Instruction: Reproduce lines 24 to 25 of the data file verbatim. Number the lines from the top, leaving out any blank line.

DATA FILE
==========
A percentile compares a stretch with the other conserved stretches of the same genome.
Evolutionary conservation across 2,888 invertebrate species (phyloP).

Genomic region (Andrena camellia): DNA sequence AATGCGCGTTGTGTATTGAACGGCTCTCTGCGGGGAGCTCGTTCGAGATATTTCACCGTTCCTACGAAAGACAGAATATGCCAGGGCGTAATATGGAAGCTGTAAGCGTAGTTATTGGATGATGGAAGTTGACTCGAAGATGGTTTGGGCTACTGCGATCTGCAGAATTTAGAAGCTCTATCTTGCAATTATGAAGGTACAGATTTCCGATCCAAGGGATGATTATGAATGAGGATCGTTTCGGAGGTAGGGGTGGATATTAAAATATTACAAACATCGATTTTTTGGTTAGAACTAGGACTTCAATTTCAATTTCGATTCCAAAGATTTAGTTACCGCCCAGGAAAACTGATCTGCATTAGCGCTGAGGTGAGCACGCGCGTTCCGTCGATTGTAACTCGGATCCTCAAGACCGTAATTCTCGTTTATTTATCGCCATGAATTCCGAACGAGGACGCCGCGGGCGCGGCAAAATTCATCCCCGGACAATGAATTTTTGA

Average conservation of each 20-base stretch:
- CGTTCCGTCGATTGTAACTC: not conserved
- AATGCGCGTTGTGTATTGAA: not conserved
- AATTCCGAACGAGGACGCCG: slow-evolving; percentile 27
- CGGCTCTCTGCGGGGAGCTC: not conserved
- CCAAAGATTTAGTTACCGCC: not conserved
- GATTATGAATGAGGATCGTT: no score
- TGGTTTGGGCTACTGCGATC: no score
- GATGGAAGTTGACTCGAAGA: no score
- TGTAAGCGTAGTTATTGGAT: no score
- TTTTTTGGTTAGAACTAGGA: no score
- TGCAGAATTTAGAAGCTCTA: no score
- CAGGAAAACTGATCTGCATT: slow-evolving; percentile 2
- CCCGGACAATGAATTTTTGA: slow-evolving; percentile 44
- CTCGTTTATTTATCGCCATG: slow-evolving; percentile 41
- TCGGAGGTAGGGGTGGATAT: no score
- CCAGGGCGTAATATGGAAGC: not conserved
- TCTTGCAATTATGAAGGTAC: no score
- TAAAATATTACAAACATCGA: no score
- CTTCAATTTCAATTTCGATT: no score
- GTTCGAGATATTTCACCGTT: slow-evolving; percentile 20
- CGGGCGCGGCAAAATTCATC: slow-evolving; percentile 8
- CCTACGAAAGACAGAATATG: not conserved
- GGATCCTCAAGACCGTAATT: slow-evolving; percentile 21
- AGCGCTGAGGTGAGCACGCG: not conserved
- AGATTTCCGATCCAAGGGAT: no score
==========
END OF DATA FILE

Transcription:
- GTTCGAGATATTTCACCGTT: slow-evolving; percentile 20
- CGGGCGCGGCAAAATTCATC: slow-evolving; percentile 8